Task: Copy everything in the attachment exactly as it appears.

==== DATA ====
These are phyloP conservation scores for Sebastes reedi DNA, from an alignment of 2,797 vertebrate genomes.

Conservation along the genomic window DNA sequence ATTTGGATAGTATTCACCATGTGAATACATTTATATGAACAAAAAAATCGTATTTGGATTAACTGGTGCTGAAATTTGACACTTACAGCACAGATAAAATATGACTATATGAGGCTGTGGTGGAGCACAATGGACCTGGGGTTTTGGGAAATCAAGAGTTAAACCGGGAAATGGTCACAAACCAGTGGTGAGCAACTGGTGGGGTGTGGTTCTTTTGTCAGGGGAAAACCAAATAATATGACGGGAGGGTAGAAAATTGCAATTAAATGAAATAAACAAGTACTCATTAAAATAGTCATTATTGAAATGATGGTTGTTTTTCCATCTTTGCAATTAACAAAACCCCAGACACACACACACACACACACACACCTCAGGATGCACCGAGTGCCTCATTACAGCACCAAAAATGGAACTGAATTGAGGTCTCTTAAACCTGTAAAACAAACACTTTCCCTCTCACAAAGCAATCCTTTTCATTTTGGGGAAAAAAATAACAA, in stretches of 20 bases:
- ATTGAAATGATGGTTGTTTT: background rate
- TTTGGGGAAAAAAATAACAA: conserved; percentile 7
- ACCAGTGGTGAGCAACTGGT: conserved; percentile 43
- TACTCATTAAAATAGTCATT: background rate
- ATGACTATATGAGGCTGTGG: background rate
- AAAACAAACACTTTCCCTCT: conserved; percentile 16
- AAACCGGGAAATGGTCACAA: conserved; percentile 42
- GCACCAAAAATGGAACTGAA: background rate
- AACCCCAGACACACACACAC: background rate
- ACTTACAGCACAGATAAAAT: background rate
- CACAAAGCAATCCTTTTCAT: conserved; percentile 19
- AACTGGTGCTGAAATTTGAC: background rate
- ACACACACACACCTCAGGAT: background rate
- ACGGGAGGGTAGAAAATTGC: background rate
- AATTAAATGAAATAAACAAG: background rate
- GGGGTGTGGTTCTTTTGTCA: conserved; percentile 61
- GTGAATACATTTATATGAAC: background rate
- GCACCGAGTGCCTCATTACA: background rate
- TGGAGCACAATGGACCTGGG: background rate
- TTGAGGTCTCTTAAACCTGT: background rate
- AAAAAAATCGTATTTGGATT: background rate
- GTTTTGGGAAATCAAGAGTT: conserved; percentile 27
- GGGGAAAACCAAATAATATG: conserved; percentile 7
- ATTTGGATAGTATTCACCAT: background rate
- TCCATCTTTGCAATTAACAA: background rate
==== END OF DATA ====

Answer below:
These are phyloP conservation scores for Sebastes reedi DNA, from an alignment of 2,797 vertebrate genomes.

Conservation along the genomic window DNA sequence ATTTGGATAGTATTCACCATGTGAATACATTTATATGAACAAAAAAATCGTATTTGGATTAACTGGTGCTGAAATTTGACACTTACAGCACAGATAAAATATGACTATATGAGGCTGTGGTGGAGCACAATGGACCTGGGGTTTTGGGAAATCAAGAGTTAAACCGGGAAATGGTCACAAACCAGTGGTGAGCAACTGGTGGGGTGTGGTTCTTTTGTCAGGGGAAAACCAAATAATATGACGGGAGGGTAGAAAATTGCAATTAAATGAAATAAACAAGTACTCATTAAAATAGTCATTATTGAAATGATGGTTGTTTTTCCATCTTTGCAATTAACAAAACCCCAGACACACACACACACACACACACACCTCAGGATGCACCGAGTGCCTCATTACAGCACCAAAAATGGAACTGAATTGAGGTCTCTTAAACCTGTAAAACAAACACTTTCCCTCTCACAAAGCAATCCTTTTCATTTTGGGGAAAAAAATAACAA, in stretches of 20 bases:
- ATTGAAATGATGGTTGTTTT: background rate
- TTTGGGGAAAAAAATAACAA: conserved; percentile 7
- ACCAGTGGTGAGCAACTGGT: conserved; percentile 43
- TACTCATTAAAATAGTCATT: background rate
- ATGACTATATGAGGCTGTGG: background rate
- AAAACAAACACTTTCCCTCT: conserved; percentile 16
- AAACCGGGAAATGGTCACAA: conserved; percentile 42
- GCACCAAAAATGGAACTGAA: background rate
- AACCCCAGACACACACACAC: background rate
- ACTTACAGCACAGATAAAAT: background rate
- CACAAAGCAATCCTTTTCAT: conserved; percentile 19
- AACTGGTGCTGAAATTTGAC: background rate
- ACACACACACACCTCAGGAT: background rate
- ACGGGAGGGTAGAAAATTGC: background rate
- AATTAAATGAAATAAACAAG: background rate
- GGGGTGTGGTTCTTTTGTCA: conserved; percentile 61
- GTGAATACATTTATATGAAC: background rate
- GCACCGAGTGCCTCATTACA: background rate
- TGGAGCACAATGGACCTGGG: background rate
- TTGAGGTCTCTTAAACCTGT: background rate
- AAAAAAATCGTATTTGGATT: background rate
- GTTTTGGGAAATCAAGAGTT: conserved; percentile 27
- GGGGAAAACCAAATAATATG: conserved; percentile 7
- ATTTGGATAGTATTCACCAT: background rate
- TCCATCTTTGCAATTAACAA: background rate